Brevity=Wit Entry #12

February 15th, 2010 by Wordsman

As Valentine’s Day was this weekend, I thought it only made sense to talk about expressions of love.  There are many ways to say, “I love you,” some long, some short, some famous, and some obscure.  Let’s take a look at “famous,” starting with this well-known poem by Elizabeth Barrett Browning:

“How do I love thee? Let me count the ways.
I love thee to the depth and breadth and height
My soul can reach, when feeling out of sight

It’s not a bad start, really.  She loves as deeply as her soul can.  That’s pretty good.  But when you count it, as she herself suggests, that’s only one way, three tops, if you count “depth,” “breadth,” and height separately.  When you look at it that way, it’s not very impressive at all.

Let’s try another one, the famous Sonnet 18 by my good friend and frequent participant in Brevity=Wit, William Shakespeare:

“Shall I compare thee to a Summer’s day?
Thou art more lovely and more temperate:
Rough winds do shake the darling buds of May,
And Summer’s lea”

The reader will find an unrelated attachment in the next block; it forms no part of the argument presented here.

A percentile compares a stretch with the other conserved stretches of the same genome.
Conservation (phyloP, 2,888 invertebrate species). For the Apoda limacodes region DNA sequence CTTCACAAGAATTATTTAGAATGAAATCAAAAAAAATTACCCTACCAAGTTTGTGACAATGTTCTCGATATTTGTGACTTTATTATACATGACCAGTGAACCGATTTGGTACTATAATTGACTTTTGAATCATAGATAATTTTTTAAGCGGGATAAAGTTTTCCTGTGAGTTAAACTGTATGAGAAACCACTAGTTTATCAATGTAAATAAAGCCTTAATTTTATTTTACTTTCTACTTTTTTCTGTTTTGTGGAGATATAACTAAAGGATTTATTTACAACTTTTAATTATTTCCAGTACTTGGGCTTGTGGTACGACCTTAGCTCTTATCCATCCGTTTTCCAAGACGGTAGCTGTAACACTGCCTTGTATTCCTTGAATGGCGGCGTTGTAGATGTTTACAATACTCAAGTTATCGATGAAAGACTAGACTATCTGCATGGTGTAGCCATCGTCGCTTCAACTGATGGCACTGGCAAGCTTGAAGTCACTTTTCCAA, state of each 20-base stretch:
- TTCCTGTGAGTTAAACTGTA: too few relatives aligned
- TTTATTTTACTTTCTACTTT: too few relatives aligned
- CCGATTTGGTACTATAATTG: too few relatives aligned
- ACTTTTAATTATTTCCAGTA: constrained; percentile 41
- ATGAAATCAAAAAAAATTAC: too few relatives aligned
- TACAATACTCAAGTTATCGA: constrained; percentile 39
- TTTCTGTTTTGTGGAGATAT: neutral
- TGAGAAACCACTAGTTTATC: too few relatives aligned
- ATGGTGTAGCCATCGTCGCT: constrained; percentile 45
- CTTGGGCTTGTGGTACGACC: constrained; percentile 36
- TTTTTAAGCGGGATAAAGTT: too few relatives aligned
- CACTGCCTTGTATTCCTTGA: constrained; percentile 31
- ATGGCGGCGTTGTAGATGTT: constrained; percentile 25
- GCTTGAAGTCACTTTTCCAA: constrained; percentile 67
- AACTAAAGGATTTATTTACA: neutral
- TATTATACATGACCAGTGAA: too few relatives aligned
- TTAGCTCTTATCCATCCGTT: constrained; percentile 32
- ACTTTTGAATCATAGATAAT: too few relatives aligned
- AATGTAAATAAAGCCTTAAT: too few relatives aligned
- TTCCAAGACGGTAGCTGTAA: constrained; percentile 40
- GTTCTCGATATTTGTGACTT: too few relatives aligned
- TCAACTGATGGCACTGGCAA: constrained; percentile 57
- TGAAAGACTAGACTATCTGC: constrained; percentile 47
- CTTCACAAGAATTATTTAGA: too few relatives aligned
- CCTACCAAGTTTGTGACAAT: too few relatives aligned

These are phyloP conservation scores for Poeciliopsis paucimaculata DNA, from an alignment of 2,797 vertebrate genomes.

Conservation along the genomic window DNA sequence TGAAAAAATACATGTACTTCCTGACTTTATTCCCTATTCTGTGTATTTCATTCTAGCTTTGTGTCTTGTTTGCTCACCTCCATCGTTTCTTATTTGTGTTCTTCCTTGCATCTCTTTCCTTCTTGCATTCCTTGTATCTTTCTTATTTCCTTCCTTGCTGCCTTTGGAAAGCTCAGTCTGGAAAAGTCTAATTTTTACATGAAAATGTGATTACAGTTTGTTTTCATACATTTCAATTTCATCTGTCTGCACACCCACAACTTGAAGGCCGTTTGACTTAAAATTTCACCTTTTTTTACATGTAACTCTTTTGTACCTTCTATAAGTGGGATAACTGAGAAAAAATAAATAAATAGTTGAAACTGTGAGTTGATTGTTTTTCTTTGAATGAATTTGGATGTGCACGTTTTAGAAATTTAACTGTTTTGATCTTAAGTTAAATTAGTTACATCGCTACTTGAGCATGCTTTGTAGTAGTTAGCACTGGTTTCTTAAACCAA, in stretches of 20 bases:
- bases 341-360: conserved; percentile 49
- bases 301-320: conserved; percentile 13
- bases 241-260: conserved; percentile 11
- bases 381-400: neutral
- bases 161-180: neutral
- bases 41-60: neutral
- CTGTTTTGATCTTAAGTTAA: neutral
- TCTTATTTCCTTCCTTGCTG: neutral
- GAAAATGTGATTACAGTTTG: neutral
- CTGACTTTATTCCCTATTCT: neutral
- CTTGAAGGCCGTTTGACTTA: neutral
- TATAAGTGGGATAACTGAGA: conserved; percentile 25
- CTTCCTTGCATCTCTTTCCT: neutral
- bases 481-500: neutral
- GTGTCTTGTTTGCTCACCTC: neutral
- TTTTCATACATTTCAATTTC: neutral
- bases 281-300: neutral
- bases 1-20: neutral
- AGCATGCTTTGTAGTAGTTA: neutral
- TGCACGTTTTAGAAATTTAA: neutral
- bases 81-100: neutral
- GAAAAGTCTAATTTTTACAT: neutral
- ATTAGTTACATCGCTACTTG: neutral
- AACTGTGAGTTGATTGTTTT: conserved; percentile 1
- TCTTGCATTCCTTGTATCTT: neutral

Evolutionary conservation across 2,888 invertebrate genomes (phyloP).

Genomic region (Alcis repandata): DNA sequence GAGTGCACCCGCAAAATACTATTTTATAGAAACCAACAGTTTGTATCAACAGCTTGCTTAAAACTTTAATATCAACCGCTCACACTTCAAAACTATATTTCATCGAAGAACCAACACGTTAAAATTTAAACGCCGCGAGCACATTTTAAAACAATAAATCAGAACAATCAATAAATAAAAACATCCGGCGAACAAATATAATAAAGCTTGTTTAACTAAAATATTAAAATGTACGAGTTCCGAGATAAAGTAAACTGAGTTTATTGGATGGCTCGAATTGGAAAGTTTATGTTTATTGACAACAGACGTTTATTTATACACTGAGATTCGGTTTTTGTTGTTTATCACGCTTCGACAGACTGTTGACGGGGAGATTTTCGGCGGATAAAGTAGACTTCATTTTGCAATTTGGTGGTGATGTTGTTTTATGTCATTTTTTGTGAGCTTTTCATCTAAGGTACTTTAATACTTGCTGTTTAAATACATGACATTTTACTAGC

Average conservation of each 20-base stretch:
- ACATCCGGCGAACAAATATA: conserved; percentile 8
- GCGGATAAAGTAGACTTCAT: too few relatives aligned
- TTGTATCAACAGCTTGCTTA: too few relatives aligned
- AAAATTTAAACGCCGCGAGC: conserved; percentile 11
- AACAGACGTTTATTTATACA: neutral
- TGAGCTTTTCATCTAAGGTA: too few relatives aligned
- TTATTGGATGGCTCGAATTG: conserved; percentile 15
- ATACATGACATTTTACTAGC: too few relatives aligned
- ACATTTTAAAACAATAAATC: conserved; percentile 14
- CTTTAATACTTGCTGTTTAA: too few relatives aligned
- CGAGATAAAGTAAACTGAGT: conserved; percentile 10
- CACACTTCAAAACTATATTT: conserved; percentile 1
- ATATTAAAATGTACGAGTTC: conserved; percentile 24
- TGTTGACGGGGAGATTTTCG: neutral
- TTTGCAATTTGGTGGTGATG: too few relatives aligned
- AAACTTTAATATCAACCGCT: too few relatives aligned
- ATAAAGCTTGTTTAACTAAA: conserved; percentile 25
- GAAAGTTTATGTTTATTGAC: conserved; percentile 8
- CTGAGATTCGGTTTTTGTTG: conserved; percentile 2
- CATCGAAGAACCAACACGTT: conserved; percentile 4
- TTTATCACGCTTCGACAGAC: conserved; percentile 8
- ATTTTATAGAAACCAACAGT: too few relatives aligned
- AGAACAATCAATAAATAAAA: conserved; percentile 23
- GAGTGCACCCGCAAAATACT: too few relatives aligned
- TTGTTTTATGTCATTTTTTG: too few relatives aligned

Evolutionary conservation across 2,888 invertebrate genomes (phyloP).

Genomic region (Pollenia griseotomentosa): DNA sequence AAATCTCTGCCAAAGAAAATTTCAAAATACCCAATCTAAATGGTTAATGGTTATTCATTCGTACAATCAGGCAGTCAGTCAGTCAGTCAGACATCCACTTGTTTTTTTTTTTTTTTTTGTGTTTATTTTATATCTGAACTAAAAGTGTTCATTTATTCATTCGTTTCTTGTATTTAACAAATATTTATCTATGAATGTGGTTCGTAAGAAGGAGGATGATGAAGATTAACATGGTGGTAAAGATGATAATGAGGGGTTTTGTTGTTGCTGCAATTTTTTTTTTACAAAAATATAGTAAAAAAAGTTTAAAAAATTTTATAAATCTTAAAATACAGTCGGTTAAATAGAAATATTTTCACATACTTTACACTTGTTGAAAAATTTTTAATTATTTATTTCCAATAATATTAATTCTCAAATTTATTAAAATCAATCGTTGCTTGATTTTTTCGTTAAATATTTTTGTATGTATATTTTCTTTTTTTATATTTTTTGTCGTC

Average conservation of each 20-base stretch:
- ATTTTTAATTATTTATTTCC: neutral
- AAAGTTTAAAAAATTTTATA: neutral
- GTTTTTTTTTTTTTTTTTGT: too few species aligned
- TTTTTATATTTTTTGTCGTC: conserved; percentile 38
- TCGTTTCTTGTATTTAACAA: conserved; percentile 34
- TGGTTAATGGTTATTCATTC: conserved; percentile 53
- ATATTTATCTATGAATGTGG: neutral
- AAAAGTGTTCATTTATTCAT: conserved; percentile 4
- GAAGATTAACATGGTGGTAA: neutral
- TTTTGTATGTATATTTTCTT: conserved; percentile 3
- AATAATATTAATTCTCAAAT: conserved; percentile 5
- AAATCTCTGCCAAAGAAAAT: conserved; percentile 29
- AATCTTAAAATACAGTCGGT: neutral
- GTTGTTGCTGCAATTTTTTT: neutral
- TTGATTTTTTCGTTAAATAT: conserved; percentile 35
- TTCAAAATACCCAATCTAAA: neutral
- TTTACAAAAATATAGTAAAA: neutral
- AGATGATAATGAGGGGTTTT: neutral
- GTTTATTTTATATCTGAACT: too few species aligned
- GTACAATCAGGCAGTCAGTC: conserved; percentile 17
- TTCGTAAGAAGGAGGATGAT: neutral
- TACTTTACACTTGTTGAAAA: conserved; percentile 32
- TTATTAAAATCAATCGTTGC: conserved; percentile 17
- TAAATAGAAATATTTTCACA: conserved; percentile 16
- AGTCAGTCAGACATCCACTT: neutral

This one’s just a mess.  You kind of understand where he’s going.  He does call her (or, depending on what interpretation you subscribe to, him) “lovely,” but that’s about it.  “Temperate?”  I really can’t tell if that’s supposed to be a compliment or not.  Clearly what happened here is that old Willy tried to profess his love, but in the end he panicked and just babbled on about the first thing that came into his head, which happened to be the weather.

Now, I’m not going to suggest any of my own compositions to be used instead.  And I suppose that even these long-winded sonnets could work for some people, if high school English class is their idea of romance.  But, for those of you that are looking for more bang for your buck (or, specifically, more content for your characters), then I would like to recommend this classic work of unknown authorship:

“Roses are red,
Violets are blue,
Sugar is sweet,
And so are you.”

There you have it.  Everything you need, in only sixty-one characters.  A fabulous exemplar of brevity.

But it’s not the best.  Even this terse, to-the-point poem spends half the time going on about flowers, which don’t really have anything to do with anything.  If you want the ultimate declaration of love (as measured by quantity of love expressed per character), then I direct your attention to The Empire Strikes Back:

LEIA: “I love you.”

HAN: “I know.”

Eighteen characters.  Beautiful.  It doesn’t get any sweeter than that.

Happy Valentine’s Day!

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